Each day, America’s streets and highways are flooded with millions of commercial trucks. Although these vehicles transport vital goods across the country, they’re cumbersome—having large blind spots and poor handling—and their drivers spend tens of thousands of miles on the road each year.
So, it should come at no surprise that there are hundreds of truck accidents each day, ranging from minor fender benders to deadly collisions.1 And, whenever one of these unfortunate incidents occurs—especially in the event of injury or property damage—the ensuing discussion will typically center on determining fault.
In other words, what happens when a truck driver has an accident and who is liable?
What Is Liability?
Before we get into truck accident liability, let’s define liability in general. In legal terms, liability denotes the person or entity that’s legally responsible for the damages or harm caused to another motorist or pedestrian, or to a person’s property. For motorists, liability refers to their legal responsibility to account for damages that were the result of trucking accidents.
A liable driver may be expected to compensate a truck accident victim by paying for:
- Medical expenses
- Property damage
- Pain and suffering
Be sure to check what the average settlement for a truck accident is. Furthermore, if there were criminal actions or if the truck crash resulted in significant injury or death, the liable driver may face additional punishments, such as court-issued fees, suspended licenses, or even jail time.
Determining Liability in a Truck Accident
Even if the driver of a truck is clearly the person who caused an accident, determining truck accident liability isn’t so cut and dry. The driver may be liable, but it could also be the trucking company that’s responsible. Or, the car accident could be the fault of the people who loaded the cargo.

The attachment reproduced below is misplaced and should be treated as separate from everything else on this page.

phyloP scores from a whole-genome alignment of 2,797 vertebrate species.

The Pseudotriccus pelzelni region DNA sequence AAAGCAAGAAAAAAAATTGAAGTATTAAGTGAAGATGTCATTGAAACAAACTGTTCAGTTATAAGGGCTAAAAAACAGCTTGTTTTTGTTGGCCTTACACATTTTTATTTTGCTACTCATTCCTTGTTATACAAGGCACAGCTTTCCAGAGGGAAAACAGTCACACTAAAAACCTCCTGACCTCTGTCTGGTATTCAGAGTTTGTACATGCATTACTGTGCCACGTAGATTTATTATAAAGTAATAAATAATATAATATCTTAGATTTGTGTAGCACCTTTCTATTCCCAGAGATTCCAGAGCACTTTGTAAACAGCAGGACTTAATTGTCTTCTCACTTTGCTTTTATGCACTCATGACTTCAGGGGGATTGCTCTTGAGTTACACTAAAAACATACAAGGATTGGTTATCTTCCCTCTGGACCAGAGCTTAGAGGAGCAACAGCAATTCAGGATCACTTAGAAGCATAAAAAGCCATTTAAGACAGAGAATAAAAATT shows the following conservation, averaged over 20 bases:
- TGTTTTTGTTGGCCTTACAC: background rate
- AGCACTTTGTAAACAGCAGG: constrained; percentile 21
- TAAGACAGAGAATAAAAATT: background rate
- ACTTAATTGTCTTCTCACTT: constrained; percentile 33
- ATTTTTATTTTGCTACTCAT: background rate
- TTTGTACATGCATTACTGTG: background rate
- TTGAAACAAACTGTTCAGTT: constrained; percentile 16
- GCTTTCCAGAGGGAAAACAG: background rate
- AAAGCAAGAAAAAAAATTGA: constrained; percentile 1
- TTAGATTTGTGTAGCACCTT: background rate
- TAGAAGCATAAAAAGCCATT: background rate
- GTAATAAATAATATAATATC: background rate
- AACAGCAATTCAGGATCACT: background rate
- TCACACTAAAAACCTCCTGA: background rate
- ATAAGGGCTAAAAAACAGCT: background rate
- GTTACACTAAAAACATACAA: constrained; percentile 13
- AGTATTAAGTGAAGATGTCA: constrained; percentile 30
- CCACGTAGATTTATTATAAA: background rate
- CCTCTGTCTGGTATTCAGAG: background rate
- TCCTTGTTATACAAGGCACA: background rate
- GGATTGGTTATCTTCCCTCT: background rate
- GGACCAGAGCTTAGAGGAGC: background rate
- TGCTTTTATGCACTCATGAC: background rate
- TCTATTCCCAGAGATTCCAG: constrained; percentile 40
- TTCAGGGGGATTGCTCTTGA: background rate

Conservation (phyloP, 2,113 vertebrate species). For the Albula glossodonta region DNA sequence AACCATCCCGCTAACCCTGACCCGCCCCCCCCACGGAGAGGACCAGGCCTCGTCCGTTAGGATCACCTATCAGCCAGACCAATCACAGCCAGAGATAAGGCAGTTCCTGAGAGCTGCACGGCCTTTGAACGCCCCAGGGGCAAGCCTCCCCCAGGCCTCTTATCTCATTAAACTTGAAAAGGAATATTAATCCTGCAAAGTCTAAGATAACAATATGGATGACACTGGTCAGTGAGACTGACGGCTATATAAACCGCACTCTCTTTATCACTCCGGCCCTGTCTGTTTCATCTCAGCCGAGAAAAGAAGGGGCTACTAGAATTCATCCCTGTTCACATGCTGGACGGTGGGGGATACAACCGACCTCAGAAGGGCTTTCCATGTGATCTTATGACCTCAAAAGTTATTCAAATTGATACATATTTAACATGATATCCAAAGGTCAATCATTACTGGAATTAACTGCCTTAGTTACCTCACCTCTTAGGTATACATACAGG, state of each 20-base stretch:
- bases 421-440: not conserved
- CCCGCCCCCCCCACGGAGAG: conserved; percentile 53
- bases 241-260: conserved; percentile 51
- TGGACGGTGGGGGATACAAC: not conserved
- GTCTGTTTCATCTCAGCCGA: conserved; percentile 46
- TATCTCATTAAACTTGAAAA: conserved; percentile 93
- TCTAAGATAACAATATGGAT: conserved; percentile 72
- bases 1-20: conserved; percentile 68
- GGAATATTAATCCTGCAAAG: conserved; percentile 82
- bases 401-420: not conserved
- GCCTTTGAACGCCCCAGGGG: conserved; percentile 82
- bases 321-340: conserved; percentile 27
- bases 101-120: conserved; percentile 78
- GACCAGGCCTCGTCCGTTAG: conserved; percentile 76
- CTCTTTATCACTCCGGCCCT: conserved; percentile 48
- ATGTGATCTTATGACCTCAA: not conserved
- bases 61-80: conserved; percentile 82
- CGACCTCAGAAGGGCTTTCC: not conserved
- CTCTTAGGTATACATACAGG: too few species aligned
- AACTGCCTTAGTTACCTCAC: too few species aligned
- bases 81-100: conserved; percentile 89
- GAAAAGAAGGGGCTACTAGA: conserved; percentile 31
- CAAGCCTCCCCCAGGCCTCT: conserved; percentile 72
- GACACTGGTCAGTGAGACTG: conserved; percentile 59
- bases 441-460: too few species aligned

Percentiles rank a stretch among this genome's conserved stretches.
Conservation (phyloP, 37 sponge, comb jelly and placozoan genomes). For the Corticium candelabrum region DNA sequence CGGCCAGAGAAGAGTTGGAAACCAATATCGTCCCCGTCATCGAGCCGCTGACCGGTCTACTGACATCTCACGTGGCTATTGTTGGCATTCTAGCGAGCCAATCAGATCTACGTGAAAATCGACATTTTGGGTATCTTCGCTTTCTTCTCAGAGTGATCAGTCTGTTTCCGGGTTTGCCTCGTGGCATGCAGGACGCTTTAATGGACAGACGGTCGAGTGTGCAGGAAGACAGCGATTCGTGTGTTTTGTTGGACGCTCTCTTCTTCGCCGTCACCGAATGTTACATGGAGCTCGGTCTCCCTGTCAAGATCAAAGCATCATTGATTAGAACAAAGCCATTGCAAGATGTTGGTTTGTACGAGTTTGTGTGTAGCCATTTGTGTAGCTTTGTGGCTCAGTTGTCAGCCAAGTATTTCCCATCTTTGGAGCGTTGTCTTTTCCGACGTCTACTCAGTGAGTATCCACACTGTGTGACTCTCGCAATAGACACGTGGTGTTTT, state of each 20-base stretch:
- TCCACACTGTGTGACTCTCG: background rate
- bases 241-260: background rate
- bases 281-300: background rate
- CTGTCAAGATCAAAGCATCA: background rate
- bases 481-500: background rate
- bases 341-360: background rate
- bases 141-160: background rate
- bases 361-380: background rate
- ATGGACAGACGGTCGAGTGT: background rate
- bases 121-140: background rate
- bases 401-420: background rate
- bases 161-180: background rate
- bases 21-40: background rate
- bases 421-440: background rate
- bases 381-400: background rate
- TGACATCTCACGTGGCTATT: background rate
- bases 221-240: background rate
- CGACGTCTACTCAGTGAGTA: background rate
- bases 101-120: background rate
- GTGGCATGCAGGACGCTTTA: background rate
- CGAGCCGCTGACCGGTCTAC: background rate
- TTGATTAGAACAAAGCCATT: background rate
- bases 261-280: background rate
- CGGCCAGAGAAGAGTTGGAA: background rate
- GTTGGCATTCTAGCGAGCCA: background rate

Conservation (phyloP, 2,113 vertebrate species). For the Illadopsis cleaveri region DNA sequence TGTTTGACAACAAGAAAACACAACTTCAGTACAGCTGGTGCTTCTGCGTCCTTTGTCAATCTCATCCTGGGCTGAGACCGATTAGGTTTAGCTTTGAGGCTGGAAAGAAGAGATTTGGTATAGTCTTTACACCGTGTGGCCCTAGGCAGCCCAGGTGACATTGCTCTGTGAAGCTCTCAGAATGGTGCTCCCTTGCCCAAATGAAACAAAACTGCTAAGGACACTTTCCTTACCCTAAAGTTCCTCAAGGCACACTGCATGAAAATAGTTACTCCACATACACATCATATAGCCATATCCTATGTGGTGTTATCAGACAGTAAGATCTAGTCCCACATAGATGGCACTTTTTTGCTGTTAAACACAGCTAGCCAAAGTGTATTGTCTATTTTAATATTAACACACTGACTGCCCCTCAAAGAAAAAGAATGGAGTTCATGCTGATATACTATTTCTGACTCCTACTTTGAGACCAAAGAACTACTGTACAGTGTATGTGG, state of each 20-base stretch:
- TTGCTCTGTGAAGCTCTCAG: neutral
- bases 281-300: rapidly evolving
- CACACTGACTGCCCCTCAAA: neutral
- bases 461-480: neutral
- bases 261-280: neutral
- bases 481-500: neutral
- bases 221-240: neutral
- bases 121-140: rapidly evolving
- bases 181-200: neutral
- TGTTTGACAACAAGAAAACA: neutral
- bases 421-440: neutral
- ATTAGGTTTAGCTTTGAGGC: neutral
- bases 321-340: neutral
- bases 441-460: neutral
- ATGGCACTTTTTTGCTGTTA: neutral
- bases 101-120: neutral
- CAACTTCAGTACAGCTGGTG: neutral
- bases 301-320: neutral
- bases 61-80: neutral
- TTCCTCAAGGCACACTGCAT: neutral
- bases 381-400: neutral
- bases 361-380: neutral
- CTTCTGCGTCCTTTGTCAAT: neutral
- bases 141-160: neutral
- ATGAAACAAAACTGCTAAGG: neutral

In some instances, multiple parties can be found to be at fault. In such cases, liability may be shared between them.
For example, potentially responsible parties could include:
The Professional Driver
Naturally, the driver of the truck will be the initial consideration for liability. They were the ones operating the vehicle, after all. To that end, you must determine whether the driver of the commercial vehicle:
- Was negligent – Did they fail to exercise reasonable care and caution at the wheel?
- Violated traffic laws – Were they following all of the rules of the road, especially in terms of speeding, driving behavior, and drug and alcohol use?
- Was following regulations – Did they knowingly and purposely violate truck driving regulations, like hours-of-service (HOS), resulting in fatigue, and thus, the trucking accident?
Proving fault is a much easier task if the truck driver clearly violated the law or trucking regulations.
The Other Motorist
If the truck driver was bumped into by another motorist, that person could be liable for damages, especially if the truck driver was rear-ended or side-swiped.
Put simply, whoever’s actions directly resulted in the collision will typically be the first party considered for liability.
The Trucking Company
While some drivers are owner-operators, a significant percentage of professional drivers are hired to work on behalf of a trucking company. However, proving that a trucking company is at-fault for an accident typically requires an experienced and savvy truck accident lawyer to gather the evidence and demonstrate that the company’s actions were the root cause of the trucking accident.